Let’s be honest, meatloaf isn’t going to win awards in the foodie world for being glamorous or particularly exciting. But maybe that is the reason why many adventurous and creative home chefs enjoy the challenge of tinkering with this old American classic to create something new. And really, the challenge isn’t so steep. After all, the basic elements of meatloaf are pretty forgiving when combined with new spices, ingredients and sauces. Kasey recently decided to take her first stab at jazzing up meatloaf, and the result is proudly on display in the Kitchen. While she decided to keep it relatively simple for her first foray in the rough and tumble world of meatloaf – she nonetheless added her own flair by substituting panko for regular breadcrumbs, sending veggies through the food processor and making her own homemade barbecue sauce to top it. The result was a clean, contemporary take on a popular suburban dish. So, for my pairing, I wanted a contemporary American album that also felt relatively straightforward. An album that is intimate and yet not boringly precious. And finally, I wanted an album that you’d actually want to listen to while enjoying a quiet meal with friends or family. And so the album I selected is Sufjan Stevens’ Greetings From Michigan, The Great Lakes State (referred to in short as simply: Michigan).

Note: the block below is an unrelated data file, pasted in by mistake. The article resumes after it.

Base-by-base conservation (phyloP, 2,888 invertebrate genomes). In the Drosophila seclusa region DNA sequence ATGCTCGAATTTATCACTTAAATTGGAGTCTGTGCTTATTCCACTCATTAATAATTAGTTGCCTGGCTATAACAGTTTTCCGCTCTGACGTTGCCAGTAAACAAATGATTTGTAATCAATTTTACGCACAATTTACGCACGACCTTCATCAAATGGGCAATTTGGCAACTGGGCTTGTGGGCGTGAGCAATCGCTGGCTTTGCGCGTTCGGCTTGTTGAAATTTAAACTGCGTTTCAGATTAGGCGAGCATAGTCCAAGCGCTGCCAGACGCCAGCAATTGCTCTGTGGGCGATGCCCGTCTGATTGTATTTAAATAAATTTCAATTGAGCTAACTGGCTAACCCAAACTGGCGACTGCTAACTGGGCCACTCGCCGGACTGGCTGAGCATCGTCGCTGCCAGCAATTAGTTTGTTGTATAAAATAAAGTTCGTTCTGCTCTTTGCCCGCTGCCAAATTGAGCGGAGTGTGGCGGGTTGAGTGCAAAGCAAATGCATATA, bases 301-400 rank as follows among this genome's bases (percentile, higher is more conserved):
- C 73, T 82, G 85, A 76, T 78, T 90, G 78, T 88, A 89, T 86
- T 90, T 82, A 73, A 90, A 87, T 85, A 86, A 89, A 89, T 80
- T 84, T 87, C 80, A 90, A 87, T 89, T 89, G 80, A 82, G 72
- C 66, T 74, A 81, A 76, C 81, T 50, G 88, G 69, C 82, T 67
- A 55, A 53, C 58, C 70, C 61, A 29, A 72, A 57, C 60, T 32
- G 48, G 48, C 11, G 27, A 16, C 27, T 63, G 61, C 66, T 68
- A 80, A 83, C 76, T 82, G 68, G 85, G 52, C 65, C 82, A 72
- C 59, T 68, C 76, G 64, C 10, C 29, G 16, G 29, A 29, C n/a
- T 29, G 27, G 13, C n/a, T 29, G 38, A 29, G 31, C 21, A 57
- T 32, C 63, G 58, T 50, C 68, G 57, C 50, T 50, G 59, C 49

Michigan was the first of two albums recorded by Sufjan for his now-seemingly-abandoned “50 States Project” in which Stevens had stated that he planned to record an album of tunes inspired by and for each of the 50 states (Stevens now refers to the plan as “such a joke” and a “promotional gimmick”). And although the project may have been a gimmick, the albums Michigan and Illinois clearly demonstrate that the format nonetheless provided lush fields from which Stevens was able to yield full harvests of inspiration. By blending information garnered through research on the State’s history with personal anecdotes and commentary, Stevens is able to craft unique lyrical narratives that are as memorable as the grandiose, harmony-heavy, banjo-backed melodies that form the meat of his music on Michigan (and later on Illinoise).
Indeed, there is probably no better exemple of the style of songwriting that informed these two albums (and the songwriting that made Stevens famous) than the track, “For The Widows In Paradise, For The Fatherless In Ypsilanti.” The banjo-backed melody is simple and straight-forward, and yet, due to overdubbing, sweetly soft backing vocals and some simple piano and horns, the tune sounds lush and complex. Ultimately, Michigan plays like the softly-spoken sibling to the boisterous and orchestral Illinoise which followed it. But if the instrumentation is less grandiose here, the songwriting is every bit as (and arguably even more) beautiful. There is the plaintive and melancholy track “The Upper Peninsula, ” the sparkling and soothing “Holland, ” the festive and joyous “Detroit, Lift Up Your Weary Head! (Restore! Rebuild! Reconsider!)” I’ll even go as far as to suggest that it is one of the best albums from the past decade, and therefore deserves repeated listens. Even if you wore it out back when it was originally released, now would be a good time to dust off your copy and give it a fresh spin on the turntable. Score a copy on wax from Amazon.